Mango Lassi

I love a good mango lassi, although I try to limit my consumption of this decidedly rich and carb-loaded beverage.  But it is indeed high in nutritive value, and hence filling.  I am given to understand that the lassi is any type of yogurt (or cream) based beverage originating in India or Pakistan; and that lassi had its origins in the Punjab region.  Some do not even contain fruit.  Indeed, there’s one native to India called “bhang lassi”, which probably soon may be sold in Colorado or Washington state, if it isn’t already…

Mango Lassi in the Garden.  I LOVE spring!

Mango Lassi in the Garden. I LOVE spring!  (PS, this is at least two servings here!)

At one point, I made a delicious shrimp and mango salad, but the last time I purchased regular mangos, they went from hard as rocks to rotten with no intermediate stage.  (They were hard as rocks when I was supposed to bring that salad to a pot luck  — I punted, and the shrimp and no-mango salad was serviceable but didn’t beg me to write it up.)

However, by the time I tried making pear and mango salsa, I’d discovered ataulfo mangos, these at Whole Foods.  They’re smaller, and yellow when ripe.  This is what I used below.

Prep time: 10 minutes.
Cook time: Zilch.
Rest time: Not needed.
Serves:   2 servings.

Mango Lassi

* 2 ataulfo mangos, ripe.  Or one large regular mango, ripe.  In any case, peeled and cored.  I use a spoon to scrape out any lingering pulp from the rind.  If you find other tasty mango types out there, experiment!
* good quality whole milk yogurt OR, for those lactose-intolerant: coconut yogurt.
* 1/4 teaspoon ground cardamom.
* some recipes call for rose water.  Don’t have, didn’t use.
* cold water or milk.

Collect all your mango pulp and add half as much yogurt as mango.  In my case, it was nearly just over 8 ounces/250 ml of pulp (that handy-dandy cup for the immersion blender is great for measuring!) so I added 4 ounces/125 ml yogurt.

Add in the cardamom.

Blend, either using an immersion blender or a food processor.  If using the immersion blender, you may wish to find a larger, but also narrow, container.  I simply did it very carefully.

Gradually mix in a little water (or milk) by spoon to get the stuff to the consistency you like.  This will depend on preference, on ripeness (and type) of the mango, and the consistency of the yogurt you are using.

If you wish, you can pour some over crushed ice just prior to serving.  Sprinkle a dusting of ground cardamom on top if you wish.  Store any extra in the fridge for up to a day.  (Don’t drink it all at once!  At least, not often!)

mango lassi, indian, recipe

Chopped up mango, waiting.

I cannot vouch for the flavor of coconut yogurt, having never tasted it.

Some restaurants add sugar.  But, hey… mangos are plenty sweet enough just as they are!

This lil guy was sitting near the mango cup in the last photo.  Grabbed the macro, and shot him!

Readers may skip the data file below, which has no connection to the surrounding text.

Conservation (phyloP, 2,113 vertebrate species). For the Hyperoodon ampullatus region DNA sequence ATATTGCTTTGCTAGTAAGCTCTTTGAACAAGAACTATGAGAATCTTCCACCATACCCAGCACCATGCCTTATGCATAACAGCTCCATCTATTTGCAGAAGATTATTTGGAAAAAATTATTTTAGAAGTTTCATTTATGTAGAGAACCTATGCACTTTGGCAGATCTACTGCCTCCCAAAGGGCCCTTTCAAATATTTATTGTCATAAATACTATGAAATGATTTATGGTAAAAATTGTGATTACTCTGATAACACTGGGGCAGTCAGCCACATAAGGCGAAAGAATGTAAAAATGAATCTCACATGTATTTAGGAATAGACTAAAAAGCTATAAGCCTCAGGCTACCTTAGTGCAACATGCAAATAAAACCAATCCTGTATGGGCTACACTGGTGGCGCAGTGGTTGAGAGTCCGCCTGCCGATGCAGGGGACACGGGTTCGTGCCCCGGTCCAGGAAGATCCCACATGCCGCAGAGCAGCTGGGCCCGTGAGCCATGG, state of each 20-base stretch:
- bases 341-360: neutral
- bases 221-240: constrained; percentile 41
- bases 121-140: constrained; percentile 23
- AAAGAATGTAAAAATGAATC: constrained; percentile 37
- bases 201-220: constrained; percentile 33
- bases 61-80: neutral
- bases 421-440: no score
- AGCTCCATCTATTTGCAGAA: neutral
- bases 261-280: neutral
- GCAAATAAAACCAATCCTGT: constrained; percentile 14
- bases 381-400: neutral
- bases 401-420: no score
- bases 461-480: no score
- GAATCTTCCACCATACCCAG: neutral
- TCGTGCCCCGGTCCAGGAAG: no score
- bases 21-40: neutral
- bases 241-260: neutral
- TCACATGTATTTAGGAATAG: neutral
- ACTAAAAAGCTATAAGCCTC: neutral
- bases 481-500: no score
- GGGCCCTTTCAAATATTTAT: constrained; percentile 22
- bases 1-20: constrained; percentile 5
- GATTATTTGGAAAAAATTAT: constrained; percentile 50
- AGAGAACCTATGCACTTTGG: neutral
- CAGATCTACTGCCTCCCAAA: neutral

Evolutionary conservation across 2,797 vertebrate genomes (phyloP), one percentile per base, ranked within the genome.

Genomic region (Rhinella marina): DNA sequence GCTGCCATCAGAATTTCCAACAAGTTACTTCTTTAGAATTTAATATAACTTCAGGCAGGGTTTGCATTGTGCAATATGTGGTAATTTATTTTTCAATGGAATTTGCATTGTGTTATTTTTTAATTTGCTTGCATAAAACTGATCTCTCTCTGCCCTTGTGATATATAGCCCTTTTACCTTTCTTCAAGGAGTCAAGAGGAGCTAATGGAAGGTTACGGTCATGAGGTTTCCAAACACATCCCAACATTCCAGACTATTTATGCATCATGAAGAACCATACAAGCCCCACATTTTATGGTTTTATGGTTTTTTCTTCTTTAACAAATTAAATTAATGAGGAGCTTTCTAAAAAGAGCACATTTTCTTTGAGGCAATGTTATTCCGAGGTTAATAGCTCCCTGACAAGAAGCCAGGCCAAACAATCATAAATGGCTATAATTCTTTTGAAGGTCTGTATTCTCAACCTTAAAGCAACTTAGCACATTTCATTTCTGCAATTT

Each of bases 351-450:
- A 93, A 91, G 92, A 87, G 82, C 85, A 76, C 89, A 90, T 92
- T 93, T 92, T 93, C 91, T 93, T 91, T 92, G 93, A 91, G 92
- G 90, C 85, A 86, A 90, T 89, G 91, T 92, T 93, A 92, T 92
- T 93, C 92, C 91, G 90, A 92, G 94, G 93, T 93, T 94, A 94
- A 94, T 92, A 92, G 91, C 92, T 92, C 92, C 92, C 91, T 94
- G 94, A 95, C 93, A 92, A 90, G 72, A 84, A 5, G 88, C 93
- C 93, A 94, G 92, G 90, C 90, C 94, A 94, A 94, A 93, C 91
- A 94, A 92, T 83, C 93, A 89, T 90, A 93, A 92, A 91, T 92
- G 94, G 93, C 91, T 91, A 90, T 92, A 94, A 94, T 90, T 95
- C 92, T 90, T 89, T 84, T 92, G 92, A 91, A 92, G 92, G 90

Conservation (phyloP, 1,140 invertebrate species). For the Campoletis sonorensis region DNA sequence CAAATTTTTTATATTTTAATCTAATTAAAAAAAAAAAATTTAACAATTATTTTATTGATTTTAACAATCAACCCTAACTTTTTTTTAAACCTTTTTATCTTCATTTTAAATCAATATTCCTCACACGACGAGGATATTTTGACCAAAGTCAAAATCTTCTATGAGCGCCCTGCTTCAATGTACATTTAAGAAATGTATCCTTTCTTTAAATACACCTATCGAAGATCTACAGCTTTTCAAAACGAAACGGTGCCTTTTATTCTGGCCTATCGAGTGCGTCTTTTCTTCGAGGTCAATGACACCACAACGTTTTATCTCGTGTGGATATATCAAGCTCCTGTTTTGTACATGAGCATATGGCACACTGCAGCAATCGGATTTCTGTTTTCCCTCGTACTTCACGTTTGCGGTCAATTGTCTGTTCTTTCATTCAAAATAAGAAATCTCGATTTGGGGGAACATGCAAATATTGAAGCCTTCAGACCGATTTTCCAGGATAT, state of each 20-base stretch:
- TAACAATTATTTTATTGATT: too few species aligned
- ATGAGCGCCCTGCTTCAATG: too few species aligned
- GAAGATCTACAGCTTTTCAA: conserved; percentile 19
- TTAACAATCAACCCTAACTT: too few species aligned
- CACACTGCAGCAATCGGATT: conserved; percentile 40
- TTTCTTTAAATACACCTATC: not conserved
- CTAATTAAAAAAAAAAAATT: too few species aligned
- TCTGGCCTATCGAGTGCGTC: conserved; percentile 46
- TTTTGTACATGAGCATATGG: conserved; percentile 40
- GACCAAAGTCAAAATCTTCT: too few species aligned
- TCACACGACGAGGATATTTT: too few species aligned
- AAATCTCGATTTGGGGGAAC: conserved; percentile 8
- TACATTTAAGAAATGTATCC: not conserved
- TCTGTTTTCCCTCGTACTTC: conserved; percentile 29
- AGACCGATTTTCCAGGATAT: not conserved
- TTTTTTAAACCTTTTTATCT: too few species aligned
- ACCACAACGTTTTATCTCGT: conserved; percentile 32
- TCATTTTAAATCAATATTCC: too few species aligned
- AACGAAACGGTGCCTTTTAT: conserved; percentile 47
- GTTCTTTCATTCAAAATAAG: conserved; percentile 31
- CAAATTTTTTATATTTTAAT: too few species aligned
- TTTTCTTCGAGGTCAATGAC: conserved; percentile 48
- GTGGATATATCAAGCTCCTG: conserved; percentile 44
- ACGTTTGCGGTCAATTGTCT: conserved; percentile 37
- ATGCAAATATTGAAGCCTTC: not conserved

This lil guy was sitting near the mango cup in the last photo. Grabbed the macro, and shot him!  No, he is NOT destined to be a menu item in my home! 


About goatsandgreens

The foodie me: Low/no gluten, low sugars, lots of ethnic variety of foods. Seafood, offal, veggies. Farmers' markets. Cooking from scratch, and largely local. The "future" me: I've now moved to my new home in rural western Massachusetts. I am raising chickens (for meat and for eggs) and planning for guinea fowl, Shetland sheep, and probably goats and/or alpaca. Possibly feeder pigs. Raising veggies and going solar.
This entry was posted in Asian & Asian Influenced, Vegetarian and tagged , , , , , . Bookmark the permalink.

10 Responses to Mango Lassi

  1. Mary Kate says:

    I think the mango in my fridge has just found its (new) purpose. I just need coconut milk yogurt (and it’s a bit sweeter and less tart than regular yogurt, but it works for anything where a little sweet is okay).

    • Let us know how it worked out with coconut yogurt!!!

      • Mary Kate says:

        It worked great — I don’t think this mango was particularly sweet, so the coconut milk yogurt (plain flavor) didn’t add too much sweetness. It was SUPER thick, though, so we added a bit of almond milk to thin it out to drinkable.

      • Yes, even with regular yogurt, this was thick. So was glad to have the opportunity to thin the beverage out. It won’t work in the other direction, obviously!!!

  2. hmm, seems refreshing and delicious drink!!!

  3. The Hungry Southern Wanderer says:

    Great post, just in time for the mangoes to be cheap at the grocery too!

  4. I learned about these last year. One of my children at work would talk about how her mom would give them to her and her brother. So glad to see a recipe for it.

    • This is definitely one of those treats I often like to get at Indian restaurants. But it is good to make at home, and some of those mangos out there are so juicy!

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